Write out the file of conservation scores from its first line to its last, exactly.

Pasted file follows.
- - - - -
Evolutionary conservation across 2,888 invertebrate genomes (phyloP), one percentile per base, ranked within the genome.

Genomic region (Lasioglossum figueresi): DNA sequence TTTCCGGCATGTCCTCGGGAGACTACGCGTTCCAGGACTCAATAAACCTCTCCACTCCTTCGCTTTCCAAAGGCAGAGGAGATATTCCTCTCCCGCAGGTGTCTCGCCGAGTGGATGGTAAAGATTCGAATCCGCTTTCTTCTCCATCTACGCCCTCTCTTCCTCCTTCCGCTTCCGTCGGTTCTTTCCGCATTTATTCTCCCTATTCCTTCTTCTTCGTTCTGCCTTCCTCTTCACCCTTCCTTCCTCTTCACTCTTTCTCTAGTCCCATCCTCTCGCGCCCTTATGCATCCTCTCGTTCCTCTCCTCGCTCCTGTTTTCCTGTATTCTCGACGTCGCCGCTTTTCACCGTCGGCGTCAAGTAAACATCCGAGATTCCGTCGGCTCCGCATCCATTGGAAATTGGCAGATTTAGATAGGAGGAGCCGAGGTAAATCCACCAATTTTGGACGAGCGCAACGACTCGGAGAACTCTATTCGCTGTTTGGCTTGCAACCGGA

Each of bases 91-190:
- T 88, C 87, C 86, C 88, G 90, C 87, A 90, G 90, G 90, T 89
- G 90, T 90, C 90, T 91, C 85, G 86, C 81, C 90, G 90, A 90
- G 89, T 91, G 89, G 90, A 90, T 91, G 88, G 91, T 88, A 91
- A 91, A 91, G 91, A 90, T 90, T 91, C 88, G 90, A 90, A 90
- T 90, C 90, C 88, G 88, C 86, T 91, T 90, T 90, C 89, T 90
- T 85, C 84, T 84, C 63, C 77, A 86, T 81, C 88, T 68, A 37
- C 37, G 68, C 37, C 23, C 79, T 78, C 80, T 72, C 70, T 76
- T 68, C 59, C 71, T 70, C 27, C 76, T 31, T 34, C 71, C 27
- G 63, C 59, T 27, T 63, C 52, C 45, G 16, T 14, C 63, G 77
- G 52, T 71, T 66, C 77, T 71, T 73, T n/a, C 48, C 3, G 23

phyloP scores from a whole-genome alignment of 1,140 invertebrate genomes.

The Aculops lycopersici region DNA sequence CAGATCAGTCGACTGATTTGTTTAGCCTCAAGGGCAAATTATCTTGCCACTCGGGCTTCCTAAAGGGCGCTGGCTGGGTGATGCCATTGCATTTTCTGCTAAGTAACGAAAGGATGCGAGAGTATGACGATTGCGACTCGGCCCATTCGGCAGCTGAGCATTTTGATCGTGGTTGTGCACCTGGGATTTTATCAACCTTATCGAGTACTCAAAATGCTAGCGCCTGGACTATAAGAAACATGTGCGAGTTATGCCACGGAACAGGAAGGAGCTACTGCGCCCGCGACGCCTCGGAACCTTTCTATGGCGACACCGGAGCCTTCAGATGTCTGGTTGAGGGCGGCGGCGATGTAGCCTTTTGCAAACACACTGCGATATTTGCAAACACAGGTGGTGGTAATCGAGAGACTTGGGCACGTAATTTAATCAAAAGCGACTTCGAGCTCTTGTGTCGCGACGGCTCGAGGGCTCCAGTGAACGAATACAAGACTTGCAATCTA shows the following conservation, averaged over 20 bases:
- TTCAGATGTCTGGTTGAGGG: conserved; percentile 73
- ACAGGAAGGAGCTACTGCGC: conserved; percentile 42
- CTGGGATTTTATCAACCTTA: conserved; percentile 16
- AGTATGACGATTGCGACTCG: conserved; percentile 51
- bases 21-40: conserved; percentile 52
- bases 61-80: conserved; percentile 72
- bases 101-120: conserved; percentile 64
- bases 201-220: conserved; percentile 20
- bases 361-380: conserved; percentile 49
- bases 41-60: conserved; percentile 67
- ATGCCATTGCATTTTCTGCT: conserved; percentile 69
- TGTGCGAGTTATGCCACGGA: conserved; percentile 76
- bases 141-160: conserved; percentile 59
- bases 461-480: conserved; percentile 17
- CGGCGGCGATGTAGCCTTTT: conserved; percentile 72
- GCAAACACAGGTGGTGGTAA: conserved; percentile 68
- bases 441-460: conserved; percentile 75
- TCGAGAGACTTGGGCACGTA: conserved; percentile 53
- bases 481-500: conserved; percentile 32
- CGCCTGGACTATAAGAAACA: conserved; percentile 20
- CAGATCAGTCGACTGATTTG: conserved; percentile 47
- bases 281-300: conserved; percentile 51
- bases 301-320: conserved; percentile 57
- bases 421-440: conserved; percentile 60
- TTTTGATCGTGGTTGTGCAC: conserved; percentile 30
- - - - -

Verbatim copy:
Evolutionary conservation across 2,888 invertebrate genomes (phyloP), one percentile per base, ranked within the genome.

Genomic region (Lasioglossum figueresi): DNA sequence TTTCCGGCATGTCCTCGGGAGACTACGCGTTCCAGGACTCAATAAACCTCTCCACTCCTTCGCTTTCCAAAGGCAGAGGAGATATTCCTCTCCCGCAGGTGTCTCGCCGAGTGGATGGTAAAGATTCGAATCCGCTTTCTTCTCCATCTACGCCCTCTCTTCCTCCTTCCGCTTCCGTCGGTTCTTTCCGCATTTATTCTCCCTATTCCTTCTTCTTCGTTCTGCCTTCCTCTTCACCCTTCCTTCCTCTTCACTCTTTCTCTAGTCCCATCCTCTCGCGCCCTTATGCATCCTCTCGTTCCTCTCCTCGCTCCTGTTTTCCTGTATTCTCGACGTCGCCGCTTTTCACCGTCGGCGTCAAGTAAACATCCGAGATTCCGTCGGCTCCGCATCCATTGGAAATTGGCAGATTTAGATAGGAGGAGCCGAGGTAAATCCACCAATTTTGGACGAGCGCAACGACTCGGAGAACTCTATTCGCTGTTTGGCTTGCAACCGGA

Each of bases 91-190:
- T 88, C 87, C 86, C 88, G 90, C 87, A 90, G 90, G 90, T 89
- G 90, T 90, C 90, T 91, C 85, G 86, C 81, C 90, G 90, A 90
- G 89, T 91, G 89, G 90, A 90, T 91, G 88, G 91, T 88, A 91
- A 91, A 91, G 91, A 90, T 90, T 91, C 88, G 90, A 90, A 90
- T 90, C 90, C 88, G 88, C 86, T 91, T 90, T 90, C 89, T 90
- T 85, C 84, T 84, C 63, C 77, A 86, T 81, C 88, T 68, A 37
- C 37, G 68, C 37, C 23, C 79, T 78, C 80, T 72, C 70, T 76
- T 68, C 59, C 71, T 70, C 27, C 76, T 31, T 34, C 71, C 27
- G 63, C 59, T 27, T 63, C 52, C 45, G 16, T 14, C 63, G 77
- G 52, T 71, T 66, C 77, T 71, T 73, T n/a, C 48, C 3, G 23

phyloP scores from a whole-genome alignment of 1,140 invertebrate genomes.

The Aculops lycopersici region DNA sequence CAGATCAGTCGACTGATTTGTTTAGCCTCAAGGGCAAATTATCTTGCCACTCGGGCTTCCTAAAGGGCGCTGGCTGGGTGATGCCATTGCATTTTCTGCTAAGTAACGAAAGGATGCGAGAGTATGACGATTGCGACTCGGCCCATTCGGCAGCTGAGCATTTTGATCGTGGTTGTGCACCTGGGATTTTATCAACCTTATCGAGTACTCAAAATGCTAGCGCCTGGACTATAAGAAACATGTGCGAGTTATGCCACGGAACAGGAAGGAGCTACTGCGCCCGCGACGCCTCGGAACCTTTCTATGGCGACACCGGAGCCTTCAGATGTCTGGTTGAGGGCGGCGGCGATGTAGCCTTTTGCAAACACACTGCGATATTTGCAAACACAGGTGGTGGTAATCGAGAGACTTGGGCACGTAATTTAATCAAAAGCGACTTCGAGCTCTTGTGTCGCGACGGCTCGAGGGCTCCAGTGAACGAATACAAGACTTGCAATCTA shows the following conservation, averaged over 20 bases:
- TTCAGATGTCTGGTTGAGGG: conserved; percentile 73
- ACAGGAAGGAGCTACTGCGC: conserved; percentile 42
- CTGGGATTTTATCAACCTTA: conserved; percentile 16
- AGTATGACGATTGCGACTCG: conserved; percentile 51
- bases 21-40: conserved; percentile 52
- bases 61-80: conserved; percentile 72
- bases 101-120: conserved; percentile 64
- bases 201-220: conserved; percentile 20
- bases 361-380: conserved; percentile 49
- bases 41-60: conserved; percentile 67
- ATGCCATTGCATTTTCTGCT: conserved; percentile 69
- TGTGCGAGTTATGCCACGGA: conserved; percentile 76
- bases 141-160: conserved; percentile 59
- bases 461-480: conserved; percentile 17
- CGGCGGCGATGTAGCCTTTT: conserved; percentile 72
- GCAAACACAGGTGGTGGTAA: conserved; percentile 68
- bases 441-460: conserved; percentile 75
- TCGAGAGACTTGGGCACGTA: conserved; percentile 53
- bases 481-500: conserved; percentile 32
- CGCCTGGACTATAAGAAACA: conserved; percentile 20
- CAGATCAGTCGACTGATTTG: conserved; percentile 47
- bases 281-300: conserved; percentile 51
- bases 301-320: conserved; percentile 57
- bases 421-440: conserved; percentile 60
- TTTTGATCGTGGTTGTGCAC: conserved; percentile 30